Modern Messiahs

Unification Church Mass Wedding

Unification Church Mass Wedding

How is this still going on? These people are terrifying. Reverend Sun Myung Moon, now 90 years old, married off 45,000 people in a mass Unification Church wedding ceremony.  45,000! The Unification Church is kind of old news at this point, but has been pretty controversial over the years and is probably the biggest cult in the world. They have these fairly terrifying mass weddings, which occur every few years and are basically a gathering of all young Church couples in stadiums under the auspices and blessings of Rev. Moon. The marriages are all arranged; in the old days, Rev. Moon himself would pair up young church members, and in many cases the mass wedding day was the first time the couple would meet. Nowadays, they are usually introduced a few days before hand. Progress!

Rev. Moon has also been embroiled in a bunch of controversies over the years. Apparently, the Moon family is extremely wealthy as a result of the Church and it seems that the Church operates more like a multinational than a religious institution. Kind of similar to the Catholic Church in the medieval ages, the Unification Church does things on a small scale like convince its members to buy expensive personal seals by threatening bad luck if they don’t.

The Good Reverend Moon

The Good Reverend Moon

In the 1980’s the  church was accused and convicted of defrauding thousands of elderly Japanese people of their life savings. Then, on the larger scale, the Unification Church has its arms in a bewildering array of business and cultural ventures worldwide, including ownership of the Washington Times newspaper, the New Yorker Hotel in NY, an ad agency, a ski resort, a seafood distribution firm, a professional soccer team, and a ballet troupe. One of Moon’s many sons owns an arms manufacturer and is also one of the heads of the Church’s business ops. Yea, I know, its like a poorly written screenplay treatment.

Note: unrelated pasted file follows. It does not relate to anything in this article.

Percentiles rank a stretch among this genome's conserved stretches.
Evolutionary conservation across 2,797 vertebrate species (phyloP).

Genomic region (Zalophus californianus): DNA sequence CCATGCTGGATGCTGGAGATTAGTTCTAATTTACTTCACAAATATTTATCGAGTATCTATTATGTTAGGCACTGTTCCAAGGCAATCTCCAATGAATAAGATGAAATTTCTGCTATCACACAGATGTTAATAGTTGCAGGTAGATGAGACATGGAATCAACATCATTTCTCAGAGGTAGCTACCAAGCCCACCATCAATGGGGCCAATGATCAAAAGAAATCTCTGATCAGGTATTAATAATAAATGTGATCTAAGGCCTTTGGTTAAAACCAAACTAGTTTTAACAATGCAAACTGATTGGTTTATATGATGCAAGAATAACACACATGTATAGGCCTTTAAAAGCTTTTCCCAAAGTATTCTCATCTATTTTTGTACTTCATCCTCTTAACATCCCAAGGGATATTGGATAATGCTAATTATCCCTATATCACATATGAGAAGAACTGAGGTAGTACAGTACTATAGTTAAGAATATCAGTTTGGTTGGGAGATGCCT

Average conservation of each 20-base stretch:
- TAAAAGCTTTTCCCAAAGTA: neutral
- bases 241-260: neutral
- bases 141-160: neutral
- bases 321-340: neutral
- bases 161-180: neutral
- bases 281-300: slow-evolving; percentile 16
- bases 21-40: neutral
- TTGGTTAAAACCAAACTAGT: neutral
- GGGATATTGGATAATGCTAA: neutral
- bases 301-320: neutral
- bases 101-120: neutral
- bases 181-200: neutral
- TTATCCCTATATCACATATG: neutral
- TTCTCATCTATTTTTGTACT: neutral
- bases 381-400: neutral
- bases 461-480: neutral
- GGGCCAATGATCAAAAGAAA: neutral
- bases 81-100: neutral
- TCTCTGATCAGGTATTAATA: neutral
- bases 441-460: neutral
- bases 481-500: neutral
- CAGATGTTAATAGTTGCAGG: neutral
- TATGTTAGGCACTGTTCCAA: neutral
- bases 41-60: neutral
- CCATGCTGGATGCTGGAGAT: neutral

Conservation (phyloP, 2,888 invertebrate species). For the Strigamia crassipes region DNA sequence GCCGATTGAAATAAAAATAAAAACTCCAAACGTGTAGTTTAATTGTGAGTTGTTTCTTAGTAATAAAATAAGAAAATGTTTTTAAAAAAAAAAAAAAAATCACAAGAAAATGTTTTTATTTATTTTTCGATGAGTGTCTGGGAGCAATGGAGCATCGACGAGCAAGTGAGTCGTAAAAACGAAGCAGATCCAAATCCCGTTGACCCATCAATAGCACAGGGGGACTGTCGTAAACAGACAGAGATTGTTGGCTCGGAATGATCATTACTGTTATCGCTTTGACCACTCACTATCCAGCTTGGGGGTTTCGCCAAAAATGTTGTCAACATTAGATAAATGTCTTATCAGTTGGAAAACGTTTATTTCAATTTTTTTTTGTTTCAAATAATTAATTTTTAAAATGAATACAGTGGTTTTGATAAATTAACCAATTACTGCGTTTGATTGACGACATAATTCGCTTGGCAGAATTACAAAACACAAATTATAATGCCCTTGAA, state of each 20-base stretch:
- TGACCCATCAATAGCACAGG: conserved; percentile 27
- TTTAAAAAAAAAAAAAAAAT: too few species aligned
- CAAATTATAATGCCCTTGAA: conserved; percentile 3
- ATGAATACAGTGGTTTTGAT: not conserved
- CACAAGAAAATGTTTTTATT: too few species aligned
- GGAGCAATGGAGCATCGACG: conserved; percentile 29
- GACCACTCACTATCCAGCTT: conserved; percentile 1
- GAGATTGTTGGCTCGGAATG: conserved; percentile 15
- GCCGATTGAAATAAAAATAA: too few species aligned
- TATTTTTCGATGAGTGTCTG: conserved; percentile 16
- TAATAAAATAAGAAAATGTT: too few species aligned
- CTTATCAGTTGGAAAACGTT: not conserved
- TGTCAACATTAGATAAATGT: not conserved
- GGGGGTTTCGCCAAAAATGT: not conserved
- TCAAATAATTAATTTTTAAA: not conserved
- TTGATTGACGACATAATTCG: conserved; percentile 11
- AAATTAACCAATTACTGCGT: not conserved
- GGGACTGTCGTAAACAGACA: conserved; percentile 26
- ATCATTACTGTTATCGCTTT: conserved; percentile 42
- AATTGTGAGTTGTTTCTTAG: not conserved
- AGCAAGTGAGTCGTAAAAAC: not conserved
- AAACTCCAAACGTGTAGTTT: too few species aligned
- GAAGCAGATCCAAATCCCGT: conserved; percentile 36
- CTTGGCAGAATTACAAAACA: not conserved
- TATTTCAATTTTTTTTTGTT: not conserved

People have alleged that the Church used brainwashing techniques in its recruitment practices, although these allegations probably grew out of Cold War conspiracy theory tendencies of the 70’s and 80’s. More likely, the Church, like nearly all religious organizations, sought new members from the ranks of the poor, downtrodden, and abandoned members of society. Check out this Harper’s article to see an example of this type of practice still going on today.

The weirdest part of the Unification Church is that they have elevated Rev. Moon to the status of a deity. He is considered the messiah AKA the Second Coming of Jesus Christ and his Word is the Law. Jesus failed, BTW, so Moon had to rise from Nowhere, Korea to finish the job. Which apparently is to commit tax fraud. But then, in 2007, he was crowned “King of Peace.” Rev. Moon has already named his youngest son as his successor.

Rev. Moon is now King Moon

Rev. Moon is now King Moon

A bunch of congressmen and other government officials were part of the crowning ceremony, which I guess legitimizes it.

This whole thing is completely bizarre. Moon was part of a troop of 70’s religious demigods including Tammy Faye Baker, Jerry Falwell, Billy Graham, and Jesse Jackson, but none have lasted as long, amassed as much wealth, had as much worldwide influence, and have garnered as little attention as Rev. Moon and his Moonies. I guess now they work behind the scenes, and Moon Inc. is probably about as dangerous as Nike, GE, or Levi-Strauss. In a way, this is more fun too; we get kings and crowns, coronations and mass gatherings. Imagine if we gave Steve Jobs the power to marry people off. Don’t you think thousands of people would attend his cermonies?

A few years ago, I read Don DeLillo’s novel Mao II, which opens with a vivid description of a Unification Church marriage ceremony in the 70’s from the point of view of the parents of a young woman being married off. It was a terrifying scene, anxious, confused, and buzzing, making religious and personal connection into a mass spectacle, the perfect modern movement, headed by a multinational businessman, the perfect modern messiah.

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